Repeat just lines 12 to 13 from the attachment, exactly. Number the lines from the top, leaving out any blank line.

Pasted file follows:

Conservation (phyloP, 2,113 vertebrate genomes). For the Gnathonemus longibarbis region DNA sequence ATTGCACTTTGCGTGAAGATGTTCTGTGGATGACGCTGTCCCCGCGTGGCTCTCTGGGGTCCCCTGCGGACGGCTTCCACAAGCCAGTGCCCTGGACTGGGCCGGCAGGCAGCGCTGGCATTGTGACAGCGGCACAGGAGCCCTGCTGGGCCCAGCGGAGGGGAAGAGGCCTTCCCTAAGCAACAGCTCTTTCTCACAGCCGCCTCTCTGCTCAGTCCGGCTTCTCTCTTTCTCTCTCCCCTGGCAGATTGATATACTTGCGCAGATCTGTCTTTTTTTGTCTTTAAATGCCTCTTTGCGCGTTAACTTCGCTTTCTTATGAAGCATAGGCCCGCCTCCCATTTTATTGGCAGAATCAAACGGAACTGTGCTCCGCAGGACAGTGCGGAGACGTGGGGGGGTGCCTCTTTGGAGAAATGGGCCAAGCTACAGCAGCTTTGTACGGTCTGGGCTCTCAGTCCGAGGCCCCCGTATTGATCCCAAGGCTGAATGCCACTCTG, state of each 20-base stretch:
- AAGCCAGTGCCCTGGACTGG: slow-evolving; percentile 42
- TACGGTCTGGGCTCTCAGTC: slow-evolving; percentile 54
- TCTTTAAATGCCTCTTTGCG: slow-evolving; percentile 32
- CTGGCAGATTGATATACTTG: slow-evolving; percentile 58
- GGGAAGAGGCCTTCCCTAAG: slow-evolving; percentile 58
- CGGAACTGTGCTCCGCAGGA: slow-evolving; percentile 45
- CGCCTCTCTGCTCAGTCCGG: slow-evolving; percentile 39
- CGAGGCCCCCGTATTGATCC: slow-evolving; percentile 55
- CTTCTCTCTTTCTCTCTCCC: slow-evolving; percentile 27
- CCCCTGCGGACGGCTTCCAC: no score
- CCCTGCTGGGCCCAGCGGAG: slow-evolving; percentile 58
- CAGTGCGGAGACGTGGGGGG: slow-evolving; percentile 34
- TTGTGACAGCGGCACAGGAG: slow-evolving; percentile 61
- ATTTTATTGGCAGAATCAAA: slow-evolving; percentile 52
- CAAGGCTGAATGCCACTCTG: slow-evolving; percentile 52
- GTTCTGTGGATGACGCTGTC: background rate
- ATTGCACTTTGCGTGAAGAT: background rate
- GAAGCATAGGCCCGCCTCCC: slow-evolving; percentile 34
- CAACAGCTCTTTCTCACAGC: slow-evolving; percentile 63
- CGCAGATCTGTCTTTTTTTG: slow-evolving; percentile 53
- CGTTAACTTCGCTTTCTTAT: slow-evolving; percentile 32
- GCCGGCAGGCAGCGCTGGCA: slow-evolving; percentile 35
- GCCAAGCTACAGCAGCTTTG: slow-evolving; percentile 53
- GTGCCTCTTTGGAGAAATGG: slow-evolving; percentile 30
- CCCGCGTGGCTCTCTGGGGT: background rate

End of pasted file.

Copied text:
- CCCTGCTGGGCCCAGCGGAG: slow-evolving; percentile 58
- CAGTGCGGAGACGTGGGGGG: slow-evolving; percentile 34